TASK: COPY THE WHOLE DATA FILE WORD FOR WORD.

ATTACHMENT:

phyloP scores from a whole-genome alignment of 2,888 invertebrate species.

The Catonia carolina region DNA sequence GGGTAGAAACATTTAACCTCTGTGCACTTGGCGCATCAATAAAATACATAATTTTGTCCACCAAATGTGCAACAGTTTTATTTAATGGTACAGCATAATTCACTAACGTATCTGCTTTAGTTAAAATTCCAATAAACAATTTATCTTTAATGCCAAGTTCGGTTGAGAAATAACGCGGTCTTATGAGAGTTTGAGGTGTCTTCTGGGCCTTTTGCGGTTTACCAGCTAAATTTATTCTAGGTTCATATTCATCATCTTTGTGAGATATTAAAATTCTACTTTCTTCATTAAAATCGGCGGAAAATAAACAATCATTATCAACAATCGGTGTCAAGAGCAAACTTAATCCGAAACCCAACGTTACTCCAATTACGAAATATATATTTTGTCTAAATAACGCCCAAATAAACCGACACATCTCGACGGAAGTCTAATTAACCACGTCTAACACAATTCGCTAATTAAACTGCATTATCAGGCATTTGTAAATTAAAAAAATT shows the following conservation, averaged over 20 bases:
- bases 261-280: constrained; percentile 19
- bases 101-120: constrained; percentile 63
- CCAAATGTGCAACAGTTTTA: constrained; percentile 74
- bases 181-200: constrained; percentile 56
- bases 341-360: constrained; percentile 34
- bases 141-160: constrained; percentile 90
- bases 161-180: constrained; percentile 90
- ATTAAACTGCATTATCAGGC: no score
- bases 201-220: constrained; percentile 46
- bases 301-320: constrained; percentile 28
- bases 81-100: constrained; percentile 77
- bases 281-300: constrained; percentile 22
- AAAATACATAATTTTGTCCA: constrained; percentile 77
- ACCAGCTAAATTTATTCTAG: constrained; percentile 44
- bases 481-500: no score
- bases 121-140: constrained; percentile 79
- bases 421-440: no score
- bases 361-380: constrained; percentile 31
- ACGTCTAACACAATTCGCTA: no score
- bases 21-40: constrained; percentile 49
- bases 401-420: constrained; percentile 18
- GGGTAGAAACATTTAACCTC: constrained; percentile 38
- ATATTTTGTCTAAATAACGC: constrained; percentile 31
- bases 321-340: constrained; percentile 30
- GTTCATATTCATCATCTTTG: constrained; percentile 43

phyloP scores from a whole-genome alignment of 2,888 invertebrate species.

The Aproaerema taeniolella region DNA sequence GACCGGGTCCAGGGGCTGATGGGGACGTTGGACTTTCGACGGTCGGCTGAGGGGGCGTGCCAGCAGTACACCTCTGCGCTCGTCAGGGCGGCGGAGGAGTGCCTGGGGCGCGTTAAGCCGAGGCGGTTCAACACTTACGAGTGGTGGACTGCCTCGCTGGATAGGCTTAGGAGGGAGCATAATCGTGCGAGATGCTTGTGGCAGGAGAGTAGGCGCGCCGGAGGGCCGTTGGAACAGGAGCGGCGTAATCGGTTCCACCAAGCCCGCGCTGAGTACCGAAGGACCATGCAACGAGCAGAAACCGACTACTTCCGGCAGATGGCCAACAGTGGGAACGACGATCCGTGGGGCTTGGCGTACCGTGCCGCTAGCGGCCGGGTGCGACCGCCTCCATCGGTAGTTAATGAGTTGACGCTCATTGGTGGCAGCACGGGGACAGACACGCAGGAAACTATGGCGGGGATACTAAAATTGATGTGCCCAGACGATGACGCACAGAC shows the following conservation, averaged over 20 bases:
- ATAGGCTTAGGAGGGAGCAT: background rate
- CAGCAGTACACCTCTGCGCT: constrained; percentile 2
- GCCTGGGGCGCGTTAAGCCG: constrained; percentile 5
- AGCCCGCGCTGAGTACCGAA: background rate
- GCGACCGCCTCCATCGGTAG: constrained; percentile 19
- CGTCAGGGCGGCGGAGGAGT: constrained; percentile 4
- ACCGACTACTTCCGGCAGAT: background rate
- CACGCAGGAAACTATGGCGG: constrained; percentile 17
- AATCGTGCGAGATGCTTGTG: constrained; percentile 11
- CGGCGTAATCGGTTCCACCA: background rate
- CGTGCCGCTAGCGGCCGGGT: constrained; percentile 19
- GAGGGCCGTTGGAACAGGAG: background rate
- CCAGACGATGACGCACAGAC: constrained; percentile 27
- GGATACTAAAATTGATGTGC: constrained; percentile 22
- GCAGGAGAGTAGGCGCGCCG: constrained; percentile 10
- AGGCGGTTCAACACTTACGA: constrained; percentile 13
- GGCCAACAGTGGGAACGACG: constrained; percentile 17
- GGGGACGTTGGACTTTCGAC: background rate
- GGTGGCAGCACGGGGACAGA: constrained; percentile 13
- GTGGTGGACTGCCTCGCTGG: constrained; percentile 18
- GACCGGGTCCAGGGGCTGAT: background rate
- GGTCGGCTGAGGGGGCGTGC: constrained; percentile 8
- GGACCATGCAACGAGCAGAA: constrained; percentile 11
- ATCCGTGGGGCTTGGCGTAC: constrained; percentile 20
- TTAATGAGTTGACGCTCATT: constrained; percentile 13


phyloP scores from a whole-genome alignment of 2,888 invertebrate species.

The Catonia carolina region DNA sequence GGGTAGAAACATTTAACCTCTGTGCACTTGGCGCATCAATAAAATACATAATTTTGTCCACCAAATGTGCAACAGTTTTATTTAATGGTACAGCATAATTCACTAACGTATCTGCTTTAGTTAAAATTCCAATAAACAATTTATCTTTAATGCCAAGTTCGGTTGAGAAATAACGCGGTCTTATGAGAGTTTGAGGTGTCTTCTGGGCCTTTTGCGGTTTACCAGCTAAATTTATTCTAGGTTCATATTCATCATCTTTGTGAGATATTAAAATTCTACTTTCTTCATTAAAATCGGCGGAAAATAAACAATCATTATCAACAATCGGTGTCAAGAGCAAACTTAATCCGAAACCCAACGTTACTCCAATTACGAAATATATATTTTGTCTAAATAACGCCCAAATAAACCGACACATCTCGACGGAAGTCTAATTAACCACGTCTAACACAATTCGCTAATTAAACTGCATTATCAGGCATTTGTAAATTAAAAAAATT shows the following conservation, averaged over 20 bases:
- bases 261-280: constrained; percentile 19
- bases 101-120: constrained; percentile 63
- CCAAATGTGCAACAGTTTTA: constrained; percentile 74
- bases 181-200: constrained; percentile 56
- bases 341-360: constrained; percentile 34
- bases 141-160: constrained; percentile 90
- bases 161-180: constrained; percentile 90
- ATTAAACTGCATTATCAGGC: no score
- bases 201-220: constrained; percentile 46
- bases 301-320: constrained; percentile 28
- bases 81-100: constrained; percentile 77
- bases 281-300: constrained; percentile 22
- AAAATACATAATTTTGTCCA: constrained; percentile 77
- ACCAGCTAAATTTATTCTAG: constrained; percentile 44
- bases 481-500: no score
- bases 121-140: constrained; percentile 79
- bases 421-440: no score
- bases 361-380: constrained; percentile 31
- ACGTCTAACACAATTCGCTA: no score
- bases 21-40: constrained; percentile 49
- bases 401-420: constrained; percentile 18
- GGGTAGAAACATTTAACCTC: constrained; percentile 38
- ATATTTTGTCTAAATAACGC: constrained; percentile 31
- bases 321-340: constrained; percentile 30
- GTTCATATTCATCATCTTTG: constrained; percentile 43

phyloP scores from a whole-genome alignment of 2,888 invertebrate species.

The Aproaerema taeniolella region DNA sequence GACCGGGTCCAGGGGCTGATGGGGACGTTGGACTTTCGACGGTCGGCTGAGGGGGCGTGCCAGCAGTACACCTCTGCGCTCGTCAGGGCGGCGGAGGAGTGCCTGGGGCGCGTTAAGCCGAGGCGGTTCAACACTTACGAGTGGTGGACTGCCTCGCTGGATAGGCTTAGGAGGGAGCATAATCGTGCGAGATGCTTGTGGCAGGAGAGTAGGCGCGCCGGAGGGCCGTTGGAACAGGAGCGGCGTAATCGGTTCCACCAAGCCCGCGCTGAGTACCGAAGGACCATGCAACGAGCAGAAACCGACTACTTCCGGCAGATGGCCAACAGTGGGAACGACGATCCGTGGGGCTTGGCGTACCGTGCCGCTAGCGGCCGGGTGCGACCGCCTCCATCGGTAGTTAATGAGTTGACGCTCATTGGTGGCAGCACGGGGACAGACACGCAGGAAACTATGGCGGGGATACTAAAATTGATGTGCCCAGACGATGACGCACAGAC shows the following conservation, averaged over 20 bases:
- ATAGGCTTAGGAGGGAGCAT: background rate
- CAGCAGTACACCTCTGCGCT: constrained; percentile 2
- GCCTGGGGCGCGTTAAGCCG: constrained; percentile 5
- AGCCCGCGCTGAGTACCGAA: background rate
- GCGACCGCCTCCATCGGTAG: constrained; percentile 19
- CGTCAGGGCGGCGGAGGAGT: constrained; percentile 4
- ACCGACTACTTCCGGCAGAT: background rate
- CACGCAGGAAACTATGGCGG: constrained; percentile 17
- AATCGTGCGAGATGCTTGTG: constrained; percentile 11
- CGGCGTAATCGGTTCCACCA: background rate
- CGTGCCGCTAGCGGCCGGGT: constrained; percentile 19
- GAGGGCCGTTGGAACAGGAG: background rate
- CCAGACGATGACGCACAGAC: constrained; percentile 27
- GGATACTAAAATTGATGTGC: constrained; percentile 22
- GCAGGAGAGTAGGCGCGCCG: constrained; percentile 10
- AGGCGGTTCAACACTTACGA: constrained; percentile 13
- GGCCAACAGTGGGAACGACG: constrained; percentile 17
- GGGGACGTTGGACTTTCGAC: background rate
- GGTGGCAGCACGGGGACAGA: constrained; percentile 13
- GTGGTGGACTGCCTCGCTGG: constrained; percentile 18
- GACCGGGTCCAGGGGCTGAT: background rate
- GGTCGGCTGAGGGGGCGTGC: constrained; percentile 8
- GGACCATGCAACGAGCAGAA: constrained; percentile 11
- ATCCGTGGGGCTTGGCGTAC: constrained; percentile 20
- TTAATGAGTTGACGCTCATT: constrained; percentile 13